Vertebral augmentation surgeries demonstrate positive clinical outcomes for cancer-related spinal compression fractures, new meta-analysis finds

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Vertebral augmentation surgeries—such as vertebroplasty and kyphoplasty—for the treatment of cancer-related spinal compression fractures are associated with statistically significant positive outcomes, particularly when compared to nonsurgical management, radiofrequency ablation, or chemotherapy alone. These are the key findings from a meta-analysis published in the journal Spine by Ryan Mattie (Providence Cedars-Sinai Tarzana Medical Centre, Los Angeles, USA) et al.

The study compared the magnitude and duration of pain relief with vertebral augmentation to any other therapy for the treatment of cancer-related vertebral compression fractures through a meta-analysis of randomised controlled trials (RCTs).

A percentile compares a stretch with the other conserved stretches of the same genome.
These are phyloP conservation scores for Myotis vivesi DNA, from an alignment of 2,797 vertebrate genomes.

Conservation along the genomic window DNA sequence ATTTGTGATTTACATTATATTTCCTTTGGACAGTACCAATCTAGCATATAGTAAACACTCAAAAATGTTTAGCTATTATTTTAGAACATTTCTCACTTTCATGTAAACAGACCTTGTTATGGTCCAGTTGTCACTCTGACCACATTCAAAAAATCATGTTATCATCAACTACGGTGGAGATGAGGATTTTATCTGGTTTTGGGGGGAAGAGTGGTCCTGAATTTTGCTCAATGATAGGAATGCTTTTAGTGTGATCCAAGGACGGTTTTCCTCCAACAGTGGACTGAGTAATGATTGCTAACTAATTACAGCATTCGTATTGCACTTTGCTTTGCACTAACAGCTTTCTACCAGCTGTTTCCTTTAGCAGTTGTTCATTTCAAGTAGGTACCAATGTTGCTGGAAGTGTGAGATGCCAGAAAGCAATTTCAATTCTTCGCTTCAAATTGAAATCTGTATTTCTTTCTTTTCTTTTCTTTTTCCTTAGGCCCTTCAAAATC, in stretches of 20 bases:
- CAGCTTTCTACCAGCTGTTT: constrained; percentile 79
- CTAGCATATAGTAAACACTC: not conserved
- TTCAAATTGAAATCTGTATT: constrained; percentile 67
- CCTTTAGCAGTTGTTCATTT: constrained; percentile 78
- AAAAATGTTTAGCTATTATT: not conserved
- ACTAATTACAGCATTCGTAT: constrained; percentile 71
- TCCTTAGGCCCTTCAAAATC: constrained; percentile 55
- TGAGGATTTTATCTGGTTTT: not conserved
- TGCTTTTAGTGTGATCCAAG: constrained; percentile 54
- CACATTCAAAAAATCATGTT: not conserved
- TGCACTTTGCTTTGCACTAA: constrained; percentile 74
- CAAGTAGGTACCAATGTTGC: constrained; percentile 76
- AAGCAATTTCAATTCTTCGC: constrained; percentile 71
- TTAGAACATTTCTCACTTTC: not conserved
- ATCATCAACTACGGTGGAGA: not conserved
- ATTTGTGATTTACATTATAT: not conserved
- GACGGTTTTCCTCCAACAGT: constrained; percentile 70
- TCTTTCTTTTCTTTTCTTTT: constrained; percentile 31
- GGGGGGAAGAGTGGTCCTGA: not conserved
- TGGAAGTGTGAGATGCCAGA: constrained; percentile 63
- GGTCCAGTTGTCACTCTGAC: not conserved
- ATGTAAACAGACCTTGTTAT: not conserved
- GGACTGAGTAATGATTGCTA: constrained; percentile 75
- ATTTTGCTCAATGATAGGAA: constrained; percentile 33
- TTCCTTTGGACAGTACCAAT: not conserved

The meta-analysis included studies from the PubMed, EMBASE, CINAHL, Scopus, Central, Scopus, and Web of Science databases. Those selected were limited to RCTs comparing either balloon kyphoplasty or percutaneous vertebroplasty (PVP) with or without additional therapy to any other intervention or placebo/sham.

Out of the 180 studies identified, seven were considered relevant. These seven included a total of 476 participants and the researchers note that the risk of bias was considered “low” in all studies.

In five of the studies, vertebral augmentation alone comprised one group, while comparative treatments included nonsurgical management, Kiva implantation, PVP and radiofrequency therapy, PVP and chemotherapy, PVP and intrasomatic injection of steroid, and PVP with Iodine-125 seeds. The remaining two studies compared PVP with an additional therapy against the standard of care.

Findings from the meta-analysis showed that, with regard to changes in pain severity, the effect sizes varied from 0 (95% confidence interval [CI], –1.7 to 1.7) to –5.1 (95% CI, –5.3 to –4.9). The majority of the studies demonstrated a positive and statistically significant effect associated with PVP. In addition, four of the seven studies demonstrated a clinically significant effect. Other than cement leakage, with an event rate of 0.24 (95% CI, 0.11–0.44) or 24% (95% CI, 11%–44%), there were no major adverse events consistently observed across the studies.


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